Tuesday, October 30, 2012

A Book Of Comfort

I am sorry to say that my sister Patti unexpectedly died on October 19th.  She was only 48.  My family is heartbroken, and feel the loss more deeply every day.  Her funeral service was full of wonderful funny stories about Patti growing up, being a Mom, having fun with friends, and all the love she gave and received over the years.  I have always loved the book The Next Place by Warren Hanson; I recommend it to many customers in our bookstore when they need something that can explain where people go when they die.  I never thought it would become so personal.  My brother Dan read this aloud at Patti's service, and it perfectly sums up where all my brothers and sisters, and Patti's kids feel she is now:

The Next Place
By Warren Hanson
The next place that I go 
Will be as peaceful and familiar
As a sleepy summer Sunday
And a sweet, untroubled mind.
And yet . . .
It won't be anything like any place I've ever been. . . 

Or seen. . . or even dreamed of
In the place I leave behind.
I won't know where I'm going,
And I won't know where I've been
As I tumble through the always
And look back toward the when.
I'll glide beyond the rainbows.
I'll drift above the sky.
I'll fly into the wonder, without ever wondering why.
I won't remember getting there.

Somehow I'll just arrive.
But I'll know that I belong there
And will feel much more alive
Than I have ever felt before.
I will be absolutely free of the things that I held onto
That were holding onto me.
The next place that I go
Will be so quiet and so still
That the whispered song of sweet belonging will rise up to fill
The listening sky with joyful silence,
And with unheard harmonies
Of music made by no one playing,
Like a hush upon breeze.
There will be no room for darkness in that place of living light,
Where an ever-dawning morning pushes back the dying night.
The very air will fill with brilliance, as the brightly shining sun
And the moon and half a million stars are married into one.
The next place that I go Won't really be a place at all.
There won't be any seasons -- 
Winter, summer, spring or fall --
Nor a Monday, Nor a Friday,
Nor December, Nor July.
And the seconds will be standing still. . .
While hours hurry by.
I will not be a boy or girl,
A woman or man.
I'll simply be just, simply, me.
No worse or better than.
My skin will not be dark or light.
I won't be fat or tall.
The body I once lived in
Won't be part of me at all.
I will finally be perfect.
I will be without a flaw.
I will never make one more mistake,
Or break the smallest law.
And the me that was impatient,
Or was angry, or unkind,
Will simply be a memory.
The me I left behind.
I will travel empty-handed.
There is not a single thing
I have collected in my life
That I would ever want to bring Except. . .
The love of those who loved me,
And the warmth of those who cared.
The happiness and memories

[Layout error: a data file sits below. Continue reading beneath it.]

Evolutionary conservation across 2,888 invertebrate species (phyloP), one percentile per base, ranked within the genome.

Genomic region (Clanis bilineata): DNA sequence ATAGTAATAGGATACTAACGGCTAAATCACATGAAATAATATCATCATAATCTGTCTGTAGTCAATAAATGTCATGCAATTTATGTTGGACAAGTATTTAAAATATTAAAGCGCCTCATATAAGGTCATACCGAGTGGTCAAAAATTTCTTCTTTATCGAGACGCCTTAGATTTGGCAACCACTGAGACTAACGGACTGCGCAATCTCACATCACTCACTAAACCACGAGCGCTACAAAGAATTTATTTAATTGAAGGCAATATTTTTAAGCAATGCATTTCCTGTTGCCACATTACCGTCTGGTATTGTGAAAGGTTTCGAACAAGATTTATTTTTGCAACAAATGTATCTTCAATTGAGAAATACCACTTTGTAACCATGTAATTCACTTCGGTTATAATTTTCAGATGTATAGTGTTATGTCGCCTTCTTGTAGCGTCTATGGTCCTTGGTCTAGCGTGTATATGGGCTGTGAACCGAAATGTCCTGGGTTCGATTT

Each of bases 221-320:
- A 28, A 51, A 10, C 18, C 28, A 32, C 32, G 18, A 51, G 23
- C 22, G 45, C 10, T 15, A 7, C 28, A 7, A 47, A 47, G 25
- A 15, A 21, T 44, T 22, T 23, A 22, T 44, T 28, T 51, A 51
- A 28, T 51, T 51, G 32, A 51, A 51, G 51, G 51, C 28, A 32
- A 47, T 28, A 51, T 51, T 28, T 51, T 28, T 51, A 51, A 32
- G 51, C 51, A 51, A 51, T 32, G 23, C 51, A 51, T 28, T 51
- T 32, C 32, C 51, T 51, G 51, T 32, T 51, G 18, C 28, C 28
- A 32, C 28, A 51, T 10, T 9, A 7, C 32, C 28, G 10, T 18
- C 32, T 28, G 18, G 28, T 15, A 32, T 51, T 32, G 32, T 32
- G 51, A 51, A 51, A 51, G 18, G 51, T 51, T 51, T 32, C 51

And magic that we shared.
Though I will know the joy of solitude. . .
I'll never be alone. I'll be embraced
By all the family and friends I've ever known.
Although I might not see their faces,
All our hearts will beat as one,
And the circle of our spirits
Will shine brighter than the sun.
I will cherish all the friendship I was fortunate to find,
All love and all the laughter in the place I leave behind.
All these good things will go with me.
They will make my spirit glow.
And that light will shine forever In the next place that I go.

You can find this poem at this link, and the book is available at all fine bookstores:

Patti Wolfe 1964-2012

Needless to say, this has derailed my life for a bit.  I will continue to post reviews, but for now I am trying to absorb, grieve, and have some peace.  Books are normally my comfort for everything; they will continue to provide some mental space, but this may take some time.  Thanks for understanding--I will be back soon!

Wednesday, October 17, 2012

The 100 Year Old Man..... by Jonas Jonasson

Fun fun fun book.  I first noticed it on our new paperback table at work, and watched it disappear rather quickly each time we restocked it--so I had to check it out.  And then I had a customer come in  and specifically ask for it by name!  By that time I had bought the book, and started on it, so I quickly shared my thoughts with this customer, who ordered a copy and left happy.

What can I say about this delightful book?  It's the perfect novel to give for the holiday season to anyone you know--Mom, Dad, Grandparents, friends--men and women alike will enjoy this novel by Swedish author Jonas Jonasson.

Allan Karlsson is sitting in his room at a retirement home, awaiting his 100th birthday party.  He's sharp, mentally alert, and physically in great shape for his age.  

And he doesn't want to go to his party.  So he climbs out his window and begins his adventures across Sweden.  Those adventures include drug money, an elephant, a suitcase, a hot dog stand owner, and lots of vodka.  While Allan is off on his adventure, which keeps unfolding in quirky ways, we learn about Allan's life leading up to his 100th birthday.  And what a life it is!  Allan's rules are simple:  he doesn't take sides in politics or religion, and things will happen the way they are supposed to happen.  His rules will find him learning to make explosives at the age of 10; working for the US government as a spy, traveling through the Himalayas on a camel, meeting Einstein's not so smart half-brother, and sharing a mexican lunch (complete with tequila) with Vice-President Truman.  These are just a few of the many places and situations Allan finds himself in--moments of history that are incredible and unforgettable--and many that Allan unwittingly begins and ends by his actions and words.